Yes, I think. This is it.
I don’t know my exact path ahead, and at this point I’ve let go of many perceived milestones for my future. What I do know is that Yellowstone is going to be part of it. All I have to do is show up.
August 23, 2022. Sometime around 3am
Backcountry site 2H7, Hellroaring Creek Trail, Yellowstone National Park.
I open my eyes to complete darkness. It’s like they aren’t open at all—nothing is registering. I’ve been sleeping soundly, and I’m not immediately sure where I am. A few slow moments pass as my brain begins to catch up to my reality, piece by piece.
Diagnosis. Treatment. My friend’s email. The True North Treks flyer. The decision to open my mind and live again …
A few days ago, I flew from Milwaukee to Bozeman, Montana, to meet Vanessa, our True North Treks guide; Angie and Sara, our guides from Breakwater Expeditions; and six other True North trekkers—all cancer survivors.
I start to recognize textures, shapes, sounds. My body is enveloped in a soft cocoon. The sleeping bag rustles lightly against the pad beneath it as I sit up. I can just barely make out the edges of the tent panels, identify the door zipper to my left. A faint, sleepy breath coming from my right reminds me that I have a tentmate—someone I’d met in the Bozeman airport just a couple days ago.
I’m in the Yellowstone backcountry, and it’s the middle of the night. The rest of my group is asleep, inside a cluster of domes huddled in the darkness. Unzipping the tent door, I feel the brisk air brush my face. I hear Hellroaring Creek, a powerful yet peaceful rush of water just beyond our tents. It’s otherwise quiet, the silence holding a presence of its own in the nocturnal landscape.
The door and fly halfway open, I push my head out into the open air. I drink it in, letting the chill enter my body and further awaken my senses. Without another thought, my head tilts and my eyes are drawn upward. Yes, there they are.
The stars. Everywhere, from one edge of my view to the other, stars.
The contrast is incredible—thousands of tiny bright spots in a dark sea, stretching out in all directions. I’m not just looking at the stars. I’m immersed; I feel the entire sky wrapping around me. I’m now fully awake and giddy with awe. I’m here, in the now, feeling truly alive. I can’t stop the laughter from overtaking me. It rolls through me, a full-body shake of joy. There’s no holding back from letting myself fully experience this moment.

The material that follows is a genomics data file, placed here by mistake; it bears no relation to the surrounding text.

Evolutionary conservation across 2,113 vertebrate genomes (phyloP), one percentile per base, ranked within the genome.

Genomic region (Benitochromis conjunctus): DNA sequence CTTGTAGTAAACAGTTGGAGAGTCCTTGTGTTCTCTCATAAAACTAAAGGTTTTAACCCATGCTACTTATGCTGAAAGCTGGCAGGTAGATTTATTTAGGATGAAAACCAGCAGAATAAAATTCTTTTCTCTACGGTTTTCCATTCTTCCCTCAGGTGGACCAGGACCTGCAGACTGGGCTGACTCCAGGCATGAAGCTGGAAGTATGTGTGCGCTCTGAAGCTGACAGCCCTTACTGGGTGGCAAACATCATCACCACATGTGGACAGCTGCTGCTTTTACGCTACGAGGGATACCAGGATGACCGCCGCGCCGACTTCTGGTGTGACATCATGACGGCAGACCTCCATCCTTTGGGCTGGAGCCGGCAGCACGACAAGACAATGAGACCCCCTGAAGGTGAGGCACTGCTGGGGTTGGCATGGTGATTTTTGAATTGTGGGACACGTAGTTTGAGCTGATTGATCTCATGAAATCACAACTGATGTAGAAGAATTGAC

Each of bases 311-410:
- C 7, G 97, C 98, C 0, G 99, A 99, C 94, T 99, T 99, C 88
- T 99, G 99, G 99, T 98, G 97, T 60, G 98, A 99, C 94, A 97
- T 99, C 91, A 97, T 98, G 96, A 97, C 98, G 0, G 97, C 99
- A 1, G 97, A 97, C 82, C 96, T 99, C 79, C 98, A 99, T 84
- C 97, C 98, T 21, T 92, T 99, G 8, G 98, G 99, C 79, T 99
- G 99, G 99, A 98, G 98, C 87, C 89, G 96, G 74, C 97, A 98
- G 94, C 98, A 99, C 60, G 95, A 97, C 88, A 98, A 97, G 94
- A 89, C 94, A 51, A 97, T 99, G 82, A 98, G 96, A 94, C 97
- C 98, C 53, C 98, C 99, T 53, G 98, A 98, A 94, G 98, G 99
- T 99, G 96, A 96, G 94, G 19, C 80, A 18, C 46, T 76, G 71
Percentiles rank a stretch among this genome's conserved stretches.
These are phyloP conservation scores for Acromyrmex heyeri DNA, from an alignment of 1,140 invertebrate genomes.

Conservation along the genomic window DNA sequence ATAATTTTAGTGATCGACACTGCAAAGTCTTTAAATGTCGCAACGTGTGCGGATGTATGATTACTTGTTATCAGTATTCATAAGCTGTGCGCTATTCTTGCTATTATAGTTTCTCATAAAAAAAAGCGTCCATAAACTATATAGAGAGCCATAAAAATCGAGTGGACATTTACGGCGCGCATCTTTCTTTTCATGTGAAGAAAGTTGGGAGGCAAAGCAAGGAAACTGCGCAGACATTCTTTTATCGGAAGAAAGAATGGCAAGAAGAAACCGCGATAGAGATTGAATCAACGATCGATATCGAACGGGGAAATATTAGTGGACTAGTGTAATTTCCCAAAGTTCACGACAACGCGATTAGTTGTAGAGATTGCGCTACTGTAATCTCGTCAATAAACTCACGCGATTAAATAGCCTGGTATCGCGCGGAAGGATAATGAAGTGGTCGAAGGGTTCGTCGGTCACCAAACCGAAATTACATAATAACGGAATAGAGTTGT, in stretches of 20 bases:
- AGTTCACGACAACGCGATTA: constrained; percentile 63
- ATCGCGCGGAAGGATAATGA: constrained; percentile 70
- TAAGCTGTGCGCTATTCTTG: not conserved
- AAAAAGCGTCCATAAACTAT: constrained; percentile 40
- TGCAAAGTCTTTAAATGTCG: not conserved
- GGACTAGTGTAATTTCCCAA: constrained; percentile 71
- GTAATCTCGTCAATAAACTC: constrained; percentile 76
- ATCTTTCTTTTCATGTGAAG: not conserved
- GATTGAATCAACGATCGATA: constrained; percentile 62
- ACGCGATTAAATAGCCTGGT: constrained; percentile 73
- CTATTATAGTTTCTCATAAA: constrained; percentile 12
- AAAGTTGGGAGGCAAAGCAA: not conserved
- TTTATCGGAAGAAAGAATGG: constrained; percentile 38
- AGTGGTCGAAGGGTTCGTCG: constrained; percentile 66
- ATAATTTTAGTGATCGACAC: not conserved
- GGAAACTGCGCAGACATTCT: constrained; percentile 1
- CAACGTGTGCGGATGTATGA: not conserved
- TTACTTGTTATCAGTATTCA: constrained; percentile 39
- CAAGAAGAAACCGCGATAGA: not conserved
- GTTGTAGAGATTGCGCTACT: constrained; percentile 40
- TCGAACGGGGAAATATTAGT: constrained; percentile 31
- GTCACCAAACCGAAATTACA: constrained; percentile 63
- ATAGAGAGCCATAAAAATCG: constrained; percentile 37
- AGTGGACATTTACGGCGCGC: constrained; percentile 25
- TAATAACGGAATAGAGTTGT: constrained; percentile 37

I duck my head back into the tent and nudge my tentmate awake. It’s only our second night sharing the space, but all formalities among our group were quickly abandoned after the first few moments on trail. I know she’d want me to wake her up too. “Psst! Wake up. Stars! Look at these stars!”
After a few moments of groggy coming-to, she silently sits up, unzips the tent on her right and pokes her head out into the night. The laughter comes instantly. She feels it too—the pure joy, the recognition of this gift.
The gratitude to be here, in the darkness, two heads sticking out of a tent. Looking up into the sky, laughing, alive.
August 26, 2022. 6:45am
Backcountry site 1A2, Rescue Creek Trail, Yellowstone National Park.
A light mist drapes over our final morning in Yellowstone. As we learned the previous evening, this morning will be spent in silent mindfulness practice. We wake shortly after sunrise and start emerging from our tents.
After some stretching and seated meditation, we silently go about our morning routine: eating breakfast, breaking down camp, fitting all our gear into our packs, filling water bottles, applying sunscreen. One by one, we set out on the trail to finish the last few miles of our route.
Over the last week, we’ve put in the hours and miles—along with sweat, scrapes, and tears of both determination and joy. We’ve shared our struggles and carried loads for each other, both literally and figuratively. We’ve learned about ourselves and pushed through challenges.
Walking in single-file silence with my new trail family, I allow my senses to take in these final moments. As has become habit, I rub my thumb and forefinger on a sagebrush shrub to release its calming scent. I feel the weight of my pack but I carry it with confidence, aware of my strength. After climbing up the gentle slope from our final campsite, I look down through the grasses. I give silent thanks to the path we’ve traversed. A pair of sandhill cranes call in the distance, bidding us farewell as we proceed toward the frontcountry.
I still carry my cancer experience with me. I also know there is a life and a world beyond it. There’s room in my pack for both.
I still don’t know all the details of the path ahead. When the complications and worries of life off trail catch up to me, I think back to the stars in Yellowstone. The stars are always there, waiting for me to look up.
True North Treks has been empowering young adults and caregivers affected by cancer since 2009, and aims to help survivors and their loved ones “find direction through connection.” By leading groups on canoeing and backpacking trips, True North Treks encourages participants to connect with their peers, connect with the natural world around them and reconnect with themselves through mindful awareness practices.
David Victorson, one of True North Treks’ principal co-founders and executive director, has been an REI Co-op Member since 1995.